Barrick Gold Corp. (TSX:ABX)(NYSE:ABX) and Bombardier Inc. (TSX:BBD.B) may be in completely different industries, but they still have a lot in common.
Both companies have made strategic missteps. Both have gone billions over budget on big projects, resulting in far too much debt. Both have undergone some dramatic executive turnovers. And both have seen their shares plummet.
With that said, which of these companies has a better chance of a turnaround?
The case for Bombardier
Bombardier’s problems can primarily be traced to the CSeries, which has been a disaster thus far. The jet program is US$2 billion over budget and two years behind schedule, all while order totals remain below expectations.
That being the case, there’s an argument that the future is much brighter. The CS100 is nearing the end of its test program, and should be certified later this year. This will reduce uncertainty for customers, which could easily lead to higher orders.
Better yet, Bombardier’s liquidity issues seem to be over. The company raised over US$2 billion in new capital, has cut costs, and is also divesting a stake in its train business.
Meanwhile, Barrick’s problems may be just beginning. The miner is doing all it can, but debt remains at US$13 billion. Production has been shrinking, and should continue to do so as mines are sold. If gold prices sink further, there’s a real possibility of a cash crunch.
The case for Barrick Gold
Barrick has made a lot of mistakes in recent years, but it’s gotten one thing right: costs have come down dramatically. To illustrate, all-in sustaining costs at Barrick’s mines totaled US$864 per ounce in 2014. Back in 2012 this number was over US$1,000.
And at Barrick’s core mines (which account for about 60% of production), all-in sustaining costs total roughly US$750 per ounce, making these mines some of the most efficient in the world. So, Barrick’s mines are very well positioned in the gold sector. And for this reason, if the gold price recovers, there’s nothing stopping the company.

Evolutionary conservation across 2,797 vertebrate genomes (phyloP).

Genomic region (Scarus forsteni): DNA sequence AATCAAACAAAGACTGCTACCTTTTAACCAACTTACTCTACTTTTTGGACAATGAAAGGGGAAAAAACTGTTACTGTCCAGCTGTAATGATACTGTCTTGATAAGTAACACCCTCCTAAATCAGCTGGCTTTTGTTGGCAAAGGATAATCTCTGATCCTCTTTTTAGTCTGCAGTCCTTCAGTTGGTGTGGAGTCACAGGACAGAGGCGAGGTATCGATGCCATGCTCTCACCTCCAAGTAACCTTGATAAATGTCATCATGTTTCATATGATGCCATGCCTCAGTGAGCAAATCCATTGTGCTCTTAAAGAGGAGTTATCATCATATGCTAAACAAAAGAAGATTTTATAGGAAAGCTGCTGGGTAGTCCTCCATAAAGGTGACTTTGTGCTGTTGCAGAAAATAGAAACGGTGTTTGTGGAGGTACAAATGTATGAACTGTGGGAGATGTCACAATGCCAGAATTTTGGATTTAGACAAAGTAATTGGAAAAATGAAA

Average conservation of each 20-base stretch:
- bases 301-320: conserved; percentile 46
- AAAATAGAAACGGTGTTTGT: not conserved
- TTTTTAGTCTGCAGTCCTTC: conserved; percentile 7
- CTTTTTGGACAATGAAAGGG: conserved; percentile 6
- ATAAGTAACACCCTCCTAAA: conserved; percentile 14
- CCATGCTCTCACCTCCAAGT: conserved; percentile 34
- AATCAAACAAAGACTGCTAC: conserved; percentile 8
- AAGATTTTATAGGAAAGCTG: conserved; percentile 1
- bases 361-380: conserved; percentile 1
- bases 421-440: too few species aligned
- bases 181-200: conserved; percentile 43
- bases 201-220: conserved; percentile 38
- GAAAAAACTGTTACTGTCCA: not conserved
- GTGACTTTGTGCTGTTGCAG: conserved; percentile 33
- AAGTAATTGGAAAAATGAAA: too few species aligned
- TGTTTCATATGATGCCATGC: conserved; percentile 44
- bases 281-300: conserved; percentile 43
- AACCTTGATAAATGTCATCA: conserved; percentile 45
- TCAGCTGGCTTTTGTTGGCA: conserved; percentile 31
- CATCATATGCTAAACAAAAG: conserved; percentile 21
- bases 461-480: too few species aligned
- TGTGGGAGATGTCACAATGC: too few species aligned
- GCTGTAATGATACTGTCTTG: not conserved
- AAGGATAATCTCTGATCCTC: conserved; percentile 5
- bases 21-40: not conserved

Meanwhile, Bombardier must compete against better-funded competitors such as Boeing and Airbus. These companies do not play nice. Airbus in particular is offering its A320 planes at bargain prices, just to keep the CSeries out of the picture.
So, even if the aerospace industry continues to prosper, Bombardier will be marginalized. Barrick has no such worries.
A full recovery looks very unlikely for either company at this point, although Barrick has a better chance thanks to the possibility of rising gold prices. Meanwhile, Bombardier has less chance of running short of cash.
At the end of the day, you shouldn’t buy either stock. Both companies could easily slip further, and I don’t think that’s fully accounted for in their share prices. If you’re looking for a turnaround opportunity, there are other stocks you should buy instead.
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This article represents the opinion of the writer, who may disagree with the “official” recommendation position of a Motley Fool premium service or advisor. We’re Motley! Questioning an investing thesis — even one of our own — helps us all think critically about investing and make decisions that help us become smarter, happier, and richer, so we sometimes publish articles that may not be in line with recommendations, rankings or other content.
Fool contributor Benjamin Sinclair has no position in any stocks mentioned.